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African trypanosomiasis, or sleeping sickness, is caused by the parasite Trypanosoma brucei, a protozoan that affects the central nervous system. This unicellular eukaryote can be transmitted to mammals by the bite of a tsetse fly. T. brucei evades the host’s adaptive immune response by carrying out antigenic variation of its protective coat of Variant Surface Glycoprotein which allows the infection to persist and be further transmitted. T. brucei lacks the sequence-specific transcription factors found in other eukaryotes, thus chromatin structures at PTU (polycistronic transcription units) boundaries are thought to play important roles in control of gene expression. This paper focuses on identifying and characterizing the roles of the chromatin mark H3v in several cellular processes. H3v plays a key role in DNA replication and transcription, thus studying it will be very beneficial for progress in research about trypanosomes. This research project will focus on creating a library of 63 single point mutations in H3v by site-directed PCR mutagenesis, then cloning them into a vector, transforming the ligated products into E. coli competent cells, and finally introducing this H3v mutant library into a trypanosome strain. Mutations will be examined for DNA replication, transcription, and antigenic variation. The non-functioning mutants will be identified to understand the roles of H3v in DNA replication and transcription.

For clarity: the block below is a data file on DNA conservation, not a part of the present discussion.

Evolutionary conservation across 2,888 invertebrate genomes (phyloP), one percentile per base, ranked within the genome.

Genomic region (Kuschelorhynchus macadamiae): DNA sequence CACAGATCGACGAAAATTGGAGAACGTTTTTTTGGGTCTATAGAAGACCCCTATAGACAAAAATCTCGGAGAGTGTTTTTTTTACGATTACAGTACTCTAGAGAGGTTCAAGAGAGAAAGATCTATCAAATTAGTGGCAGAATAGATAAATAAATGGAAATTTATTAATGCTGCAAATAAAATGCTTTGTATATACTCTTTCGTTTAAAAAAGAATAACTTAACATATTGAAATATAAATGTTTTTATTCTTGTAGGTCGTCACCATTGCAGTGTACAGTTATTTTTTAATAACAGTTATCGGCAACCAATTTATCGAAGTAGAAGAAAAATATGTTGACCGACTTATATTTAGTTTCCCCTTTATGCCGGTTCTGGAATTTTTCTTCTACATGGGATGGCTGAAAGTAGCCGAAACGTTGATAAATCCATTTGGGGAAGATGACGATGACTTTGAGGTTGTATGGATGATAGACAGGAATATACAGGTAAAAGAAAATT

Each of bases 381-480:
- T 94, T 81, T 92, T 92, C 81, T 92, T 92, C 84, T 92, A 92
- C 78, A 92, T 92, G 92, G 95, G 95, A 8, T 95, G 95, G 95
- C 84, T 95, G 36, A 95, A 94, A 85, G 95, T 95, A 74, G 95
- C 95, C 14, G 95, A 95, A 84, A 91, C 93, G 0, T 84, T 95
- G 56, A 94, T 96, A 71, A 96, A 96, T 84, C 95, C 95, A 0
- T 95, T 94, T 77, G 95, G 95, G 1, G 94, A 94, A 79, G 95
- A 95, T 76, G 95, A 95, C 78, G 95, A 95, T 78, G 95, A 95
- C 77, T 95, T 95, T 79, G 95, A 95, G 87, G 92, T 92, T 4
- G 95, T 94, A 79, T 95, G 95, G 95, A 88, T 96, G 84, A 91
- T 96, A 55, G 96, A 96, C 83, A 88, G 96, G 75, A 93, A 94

College of Sciences and Health Professions
Biological, Geological, and Environmental Sciences,Gene Regulation in Health and Disease
Haswani, Sandra, "Roles of H3v in Trypanosoma brucei" (2018). Undergraduate Research Posters 2018. 15.
This item is part of the McNair Scholars Program.